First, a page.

But, I sat with Alice and her mum whilst we had some lunch and it all became clear. She was nervous to share her story, she didn’t want people to assume her story was only one of positivity because it isn’t. There was no lightning bolt occasion that she could pin down to explain how or when she began to feel better, her body just gradually got stronger. It’s like the M.E just burnt itself out. She had to go down a year at school and fight hard to get her teachers and friends to believe that she wasn’t just attention seeking. She lost 4 stone in weight and became anorexic because she became intolerant to different foods and felt nauseous. She had to learn to walk again because she lost all the muscle tone in her legs. Her mum had to give up work and be her full-time carer and be by her side because, for a while, she was suicidal. This is what M.E can be like. But, luckily for Alice, she found a pediatrician who listened and wanted to learn and research and help and gave her that lifeline that she needed. He believed in her and believed she deserved his time and help.

Like me, she’d tried everything; acupuncture, reflexology, saw a chiropractor, various herbal remedies, pacing, CBT. But, ultimately, none of that worked to cure her. She has never been cured, she is not better. Yes, she now has a job and she has recently moved in to her own property but she has to live carefully. She paces everything she does carefully, she knows she needs 9-10 hours sleep a night otherwise she can’t work, she knows she has to pick and choose what social events she attends and has to plan in rest. She is protective of her illness but isn’t ashamed of it and certainly won’t apologise for it. She gave me hope. Hope that one day I will be able to achieve the things that she has – work, home, travel.

It was also refreshing to hear her stance on CBT. Like me, she doesn’t want it removed from the NICE guidelines. The wording needs to be changed yes, because it is NOT a cure, it is a management tool to help you deal with how M.E impacts your life. Of course, it all depends on the therapist you get and how much they understand M.E but if we removed CBT from the NICE guidelines, what is going to replace it? At the moment, nothing. So, GPs wouldn’t have to refer us or give any further help because the  guidelines wouldn’t force them to. At no point have I ever claimed that CBT is making me better or curing me and nor has my therapist. What is has done is help me deal with the depression that has come as a result of living with M.E and the changes it’s had on my life and my families. It’s taught me how to change my thought patterns to encourage me to try to find the positives and it’s helped me pace myself properly in order to get that joy back in my life.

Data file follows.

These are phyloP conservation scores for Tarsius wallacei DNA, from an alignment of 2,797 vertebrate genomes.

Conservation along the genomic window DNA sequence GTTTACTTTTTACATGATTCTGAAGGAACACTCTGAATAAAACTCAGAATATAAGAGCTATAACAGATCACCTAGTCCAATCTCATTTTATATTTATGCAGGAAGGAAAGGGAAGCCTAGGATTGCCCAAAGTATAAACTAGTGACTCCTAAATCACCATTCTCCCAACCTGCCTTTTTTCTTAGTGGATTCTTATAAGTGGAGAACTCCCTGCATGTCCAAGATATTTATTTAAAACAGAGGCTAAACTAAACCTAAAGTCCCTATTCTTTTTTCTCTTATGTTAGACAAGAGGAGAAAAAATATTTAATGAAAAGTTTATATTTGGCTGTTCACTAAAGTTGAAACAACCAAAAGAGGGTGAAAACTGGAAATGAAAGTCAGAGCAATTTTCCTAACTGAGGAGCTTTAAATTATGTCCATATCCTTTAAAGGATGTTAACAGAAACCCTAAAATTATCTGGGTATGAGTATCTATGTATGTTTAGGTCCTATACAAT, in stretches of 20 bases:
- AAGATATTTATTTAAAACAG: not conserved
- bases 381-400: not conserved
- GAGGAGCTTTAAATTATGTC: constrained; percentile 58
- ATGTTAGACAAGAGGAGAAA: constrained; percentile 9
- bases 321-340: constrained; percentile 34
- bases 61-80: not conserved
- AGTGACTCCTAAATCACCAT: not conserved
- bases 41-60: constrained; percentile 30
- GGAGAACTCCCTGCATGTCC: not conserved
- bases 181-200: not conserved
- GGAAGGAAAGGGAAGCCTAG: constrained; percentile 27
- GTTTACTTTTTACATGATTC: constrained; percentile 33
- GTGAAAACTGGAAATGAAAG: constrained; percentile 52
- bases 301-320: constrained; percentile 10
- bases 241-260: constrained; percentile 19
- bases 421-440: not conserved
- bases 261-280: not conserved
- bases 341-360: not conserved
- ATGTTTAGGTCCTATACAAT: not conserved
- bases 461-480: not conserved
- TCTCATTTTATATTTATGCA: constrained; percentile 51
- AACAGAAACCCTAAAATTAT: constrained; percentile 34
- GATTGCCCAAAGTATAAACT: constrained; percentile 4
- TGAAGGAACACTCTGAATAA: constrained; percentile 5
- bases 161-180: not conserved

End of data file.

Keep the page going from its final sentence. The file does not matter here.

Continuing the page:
Alice works for Notts County Football Club who employed her knowing about her M.E and help her work alongside having a chronic illness. So much so, that they helped her produce a one minute film with the team to explain to people what M.E is because in September, the players wore shirts with ‘Action for M.E’ on the front.

So, what I am asking, is that you take a minute to watch that video – go to YouTube and search ‘Notts County action for M.E’ and then perhaps help out with  Christmas appeal. One of the facts you’ll hear is that since 2012, the government has invested only £2 per year per patient into M.E research, that’s less that a match day programme. That fact in itself feels like a punch to the stomach – for me, that means that since I’ve been ill, only £6 has been spent on research to help find a cure.

So, from noon on Tuesday 27th November until noon on Tuesday 4th December, any donations made to Action for M.E will be doubled. As a family, we would far more appreciate a tiny donation to this than a Christmas card this year because it will help so many people living with M.E to get the research that we so desperately need.

You can donate now at:


M.E is a hidden, life changing illness that impacts not only the person with the illness but those they are closest to. Like so many hidden illnesses, remember that just because someone shows up, smiles and looks ‘well,’ that can be disguising what’s going on underneath.